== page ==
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EXECUTIVE SUMMARY 3 impact of control options on the domestic computer sector as well as their impact on the CoCom lead overall. The United States cannot afford to be complacent about its com- puter technology strengths or base export control decisions on an assumption of an invincible lead. As the computer market becomes increasingly global, U.S. firms face increasing foreign competition, mostly from firms operating with fewer export barriers under the same CoCom guidelines. Tighter U.S. controls may reflect the ab- sence of a fully effective multilateral control effort, but there is a risk that in the computer area, the United States may lock the proverbial barn door after the horse has escaped. And if the U.S. competitive position in computer technologies erodes, tighter U.S. controls wiD only find the United States devoting too much effort to controlling technologies available in equal or better form elsewhere. Non-CoCom countries are also expanding the supply of computer technology. The growing production and use of computer technology among countries outside of both CoCom and CMEA is another reason why computer technology is becoming much more readily available and therefore harder for CoCom to control around the world. Newly industrializing countries, especially those in Asia, are a major source of technology that the traditional CoCom-CMEA dichotomy fails to capture. CMEA prospects in computer technology are improving but still constrained. CMEA weaknesses reflect three factors in particular: export controls, the perception of Western firms that market op- portunities are limited in CMEA, and self-imposed constraints in CMEA countries. Change in each factor wiD facilitate absorption of new computer technology in CMEA countries and each factor is changing in ways that will promote technology transfer. But while this prospect creates more pressure on export controls to hold the line, there are countervailing pressures to keep export controls in harmony with the technological and international facts of life. The two need not be inconsistent. Below is a condensed presentation of the committee's recom- mendations; greater explanation can be found in Chapter 7 of the report. RECOMMENDATIONS Recommendation 1: Definitions for computer technologies on the list of controlled products and their use in administering control
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4 GLOBAL TRENDS IN COMPUTER TECHNOLOGY programs should be made more flexible to account for technology change, market developments, and variations among technologies that might be colloquially labeled in the same way. Further, the De- partments of State, Defense, and Commerce should review definitions or categorizations of controlled technologies and their administration in a manner that is more timely, rapid, and expert. Recommendation 2: The U.S. government should publish a list of computer technologies that are commodities, and it should pro- mulgate a policy that exempts such commodities from controls for trade at least among CoCom nations. A computer technology should be identified and treated in export control programs as a commod- ity if the technology is readily available from foreign sources outside CoCom control or if other factors (e.g., high volume, Tow price, small size, ready availability of substitutes) make the technology effectively uncontrollable. Recommendation 5: The U.S. government should formulate a policy for preventing computer networks from becoming a channel for significant covert technology transfer and to protect the com- putational resources of CoCom countries. While in many cases the necessary security technology exists, putting it; to ,'~ m~.v Nit further study or change in existing policy. o ~ ~ WE ~ _ ~ ~^ ~ _ Recommendation 4: The Department of State should work with other agencies to focus export control effort on computer technologies of compelling military importance that could enable CMEA countries to make substantial gains in their technology base, or those that represent key leverage points in the increasingly interdependent world of computer technology. Chapter 7 lists priorities. Recommendation 5: Software should be divided into three prin- cipal classes for control purposes. Software with a compeDing and direct military importance should be tightly controlled; some degree of control should be provided for software tools that could build software in the first class; but other software should be traded freely among CoCom nations. Recommendation 6: The Department of State should promote the integration of key Asian newly industrializing countries (NICs) (including Singapore, Hong Kong, Taiwan, and South Korea) into the CoCom control program. Unless these countries are part of an effective multilateral control effort, their role as potential suppliers of computer technology to C MEA countries will grow. These NTCs not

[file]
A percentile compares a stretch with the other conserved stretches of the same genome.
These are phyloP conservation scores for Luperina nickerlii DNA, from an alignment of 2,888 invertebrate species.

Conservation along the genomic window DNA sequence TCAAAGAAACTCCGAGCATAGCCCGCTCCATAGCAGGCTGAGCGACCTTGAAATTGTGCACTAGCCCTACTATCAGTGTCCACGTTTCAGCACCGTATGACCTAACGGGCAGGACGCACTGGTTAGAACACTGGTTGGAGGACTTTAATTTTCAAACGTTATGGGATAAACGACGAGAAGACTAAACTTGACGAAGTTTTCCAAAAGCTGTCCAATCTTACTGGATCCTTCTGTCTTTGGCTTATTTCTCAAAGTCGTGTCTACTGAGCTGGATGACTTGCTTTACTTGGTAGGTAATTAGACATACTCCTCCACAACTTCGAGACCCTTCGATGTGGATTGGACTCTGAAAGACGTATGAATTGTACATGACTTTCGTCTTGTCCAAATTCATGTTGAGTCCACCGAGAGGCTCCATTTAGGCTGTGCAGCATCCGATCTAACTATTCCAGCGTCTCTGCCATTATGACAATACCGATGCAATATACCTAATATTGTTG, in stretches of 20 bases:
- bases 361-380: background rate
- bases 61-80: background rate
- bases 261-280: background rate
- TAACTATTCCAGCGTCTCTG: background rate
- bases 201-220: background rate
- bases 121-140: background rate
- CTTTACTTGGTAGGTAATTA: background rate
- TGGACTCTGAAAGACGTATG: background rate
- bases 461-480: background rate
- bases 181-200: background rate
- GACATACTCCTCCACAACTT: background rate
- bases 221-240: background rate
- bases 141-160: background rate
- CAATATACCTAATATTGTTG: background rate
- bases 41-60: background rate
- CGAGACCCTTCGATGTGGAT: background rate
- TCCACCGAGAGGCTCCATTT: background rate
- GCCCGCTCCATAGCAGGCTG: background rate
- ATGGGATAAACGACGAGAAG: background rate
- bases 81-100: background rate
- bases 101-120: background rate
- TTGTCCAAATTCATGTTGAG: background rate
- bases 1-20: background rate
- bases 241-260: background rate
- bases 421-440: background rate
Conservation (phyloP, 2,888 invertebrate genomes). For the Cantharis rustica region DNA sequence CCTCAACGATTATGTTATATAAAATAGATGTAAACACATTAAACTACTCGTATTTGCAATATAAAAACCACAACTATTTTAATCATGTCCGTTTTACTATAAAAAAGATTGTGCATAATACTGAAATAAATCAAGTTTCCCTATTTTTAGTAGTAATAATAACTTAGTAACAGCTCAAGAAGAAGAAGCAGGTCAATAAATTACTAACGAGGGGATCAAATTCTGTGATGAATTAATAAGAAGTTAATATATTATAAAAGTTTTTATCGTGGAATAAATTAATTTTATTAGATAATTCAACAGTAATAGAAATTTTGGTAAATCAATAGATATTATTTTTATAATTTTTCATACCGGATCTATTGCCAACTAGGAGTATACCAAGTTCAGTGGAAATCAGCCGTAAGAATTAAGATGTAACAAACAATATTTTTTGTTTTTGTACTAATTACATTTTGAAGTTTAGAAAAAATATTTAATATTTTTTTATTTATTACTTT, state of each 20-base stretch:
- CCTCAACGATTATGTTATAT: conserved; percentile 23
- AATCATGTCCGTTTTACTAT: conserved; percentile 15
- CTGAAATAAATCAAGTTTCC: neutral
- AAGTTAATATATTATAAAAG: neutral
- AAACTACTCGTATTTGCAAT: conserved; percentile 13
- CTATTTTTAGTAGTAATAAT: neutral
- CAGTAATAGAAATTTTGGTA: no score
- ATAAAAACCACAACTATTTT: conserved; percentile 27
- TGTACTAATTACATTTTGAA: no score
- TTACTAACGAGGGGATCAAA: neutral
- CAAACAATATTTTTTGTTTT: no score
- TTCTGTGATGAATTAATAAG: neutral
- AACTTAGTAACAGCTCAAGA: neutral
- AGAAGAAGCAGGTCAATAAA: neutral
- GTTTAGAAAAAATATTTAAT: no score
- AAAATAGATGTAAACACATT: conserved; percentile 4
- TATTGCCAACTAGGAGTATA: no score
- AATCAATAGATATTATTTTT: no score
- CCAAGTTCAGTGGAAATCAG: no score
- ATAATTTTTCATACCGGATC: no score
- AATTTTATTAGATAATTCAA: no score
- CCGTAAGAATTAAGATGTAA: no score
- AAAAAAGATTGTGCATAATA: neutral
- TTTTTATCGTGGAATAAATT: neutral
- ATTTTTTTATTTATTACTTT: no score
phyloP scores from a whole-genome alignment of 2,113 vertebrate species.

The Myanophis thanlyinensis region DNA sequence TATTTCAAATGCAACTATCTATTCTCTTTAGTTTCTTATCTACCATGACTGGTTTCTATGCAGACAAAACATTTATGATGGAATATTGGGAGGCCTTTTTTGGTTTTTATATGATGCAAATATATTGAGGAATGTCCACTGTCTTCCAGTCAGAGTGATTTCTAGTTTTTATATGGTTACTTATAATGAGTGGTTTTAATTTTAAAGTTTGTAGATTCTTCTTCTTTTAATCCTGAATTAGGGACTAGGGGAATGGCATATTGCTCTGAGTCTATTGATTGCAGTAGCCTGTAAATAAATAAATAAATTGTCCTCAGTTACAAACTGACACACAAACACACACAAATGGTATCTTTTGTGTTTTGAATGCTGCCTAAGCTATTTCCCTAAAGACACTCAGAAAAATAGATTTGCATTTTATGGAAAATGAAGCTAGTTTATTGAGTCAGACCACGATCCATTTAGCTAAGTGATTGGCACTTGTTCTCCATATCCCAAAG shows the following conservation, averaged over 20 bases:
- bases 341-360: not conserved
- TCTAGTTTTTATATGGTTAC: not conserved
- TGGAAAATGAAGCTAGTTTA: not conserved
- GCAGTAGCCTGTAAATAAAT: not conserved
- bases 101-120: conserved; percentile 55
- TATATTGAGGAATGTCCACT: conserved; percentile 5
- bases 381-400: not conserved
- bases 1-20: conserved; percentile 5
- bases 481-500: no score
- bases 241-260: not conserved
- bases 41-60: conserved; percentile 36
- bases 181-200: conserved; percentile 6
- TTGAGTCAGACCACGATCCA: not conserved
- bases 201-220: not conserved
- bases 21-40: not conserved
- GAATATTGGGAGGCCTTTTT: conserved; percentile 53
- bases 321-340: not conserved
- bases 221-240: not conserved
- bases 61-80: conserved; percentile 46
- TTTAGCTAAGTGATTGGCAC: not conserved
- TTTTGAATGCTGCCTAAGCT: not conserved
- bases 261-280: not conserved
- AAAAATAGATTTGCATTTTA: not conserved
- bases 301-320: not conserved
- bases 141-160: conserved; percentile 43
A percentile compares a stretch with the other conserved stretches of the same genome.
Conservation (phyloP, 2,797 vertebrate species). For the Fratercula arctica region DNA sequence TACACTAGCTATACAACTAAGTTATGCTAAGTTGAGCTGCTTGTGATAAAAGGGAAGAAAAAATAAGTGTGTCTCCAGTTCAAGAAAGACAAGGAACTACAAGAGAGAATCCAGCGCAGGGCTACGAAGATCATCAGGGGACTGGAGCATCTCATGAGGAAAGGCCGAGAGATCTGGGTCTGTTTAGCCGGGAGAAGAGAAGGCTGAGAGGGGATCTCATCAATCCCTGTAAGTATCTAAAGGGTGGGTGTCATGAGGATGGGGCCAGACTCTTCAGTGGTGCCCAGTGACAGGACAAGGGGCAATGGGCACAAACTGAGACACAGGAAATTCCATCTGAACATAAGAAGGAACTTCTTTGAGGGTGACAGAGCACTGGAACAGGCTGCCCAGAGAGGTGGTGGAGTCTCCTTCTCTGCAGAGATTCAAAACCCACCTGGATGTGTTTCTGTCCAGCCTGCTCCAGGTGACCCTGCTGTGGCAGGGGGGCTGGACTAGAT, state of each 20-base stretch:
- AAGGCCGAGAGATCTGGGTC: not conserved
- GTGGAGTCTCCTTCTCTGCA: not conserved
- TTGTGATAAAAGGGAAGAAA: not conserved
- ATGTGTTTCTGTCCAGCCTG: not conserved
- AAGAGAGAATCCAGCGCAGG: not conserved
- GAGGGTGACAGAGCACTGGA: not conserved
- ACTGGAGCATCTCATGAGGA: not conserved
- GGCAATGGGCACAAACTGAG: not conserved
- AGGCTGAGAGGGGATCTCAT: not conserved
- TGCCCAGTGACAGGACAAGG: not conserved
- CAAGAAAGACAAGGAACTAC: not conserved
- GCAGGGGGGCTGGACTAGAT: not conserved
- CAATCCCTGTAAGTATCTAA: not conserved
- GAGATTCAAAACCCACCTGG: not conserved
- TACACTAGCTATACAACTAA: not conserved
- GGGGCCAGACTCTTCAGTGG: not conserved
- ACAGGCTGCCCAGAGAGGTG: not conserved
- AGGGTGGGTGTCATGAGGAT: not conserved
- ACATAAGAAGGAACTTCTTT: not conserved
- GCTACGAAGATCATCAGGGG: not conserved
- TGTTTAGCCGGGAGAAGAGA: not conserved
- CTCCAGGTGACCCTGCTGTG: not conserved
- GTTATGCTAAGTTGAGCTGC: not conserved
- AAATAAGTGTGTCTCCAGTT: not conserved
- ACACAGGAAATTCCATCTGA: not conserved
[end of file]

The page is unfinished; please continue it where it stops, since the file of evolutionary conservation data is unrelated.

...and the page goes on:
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EXECUTIVE SUMMARY 5 only act as conduits for technology originating in CoCom nations, but they also generate indigenous computer technology of increasing sophistication. Recommendation 7: The U.S. government should greatly in- crease its investment in the monitoring of computer technology de- velopment and associated market trends around the world. Although the intelligence community monitors developments in CMEA coun- tries, the committee recommends that more comprehensive attention (i.e., ad(lressing commercial as well as military applications) be paid on an ongoing basis to developments around the world, especially in non-CMEA, non-CoCom nations (e.g., newly industrializing coun- tries in Asia and Latin America). Given the rapid rate of change of computer technology, the globalization of capabilities and mar- kets, and the need to protect technology of compelling military im- portance, the Department of State must have a greatly expanded resource to make sound technology export decisions. Further, the Department of State should undertake periodic reviews of technology trends along the lines of this report. The rapid change in computer technology makes trend presentations perishable, and thus this type of review should be conducted at least every three years.
Representative terms from entire chapter: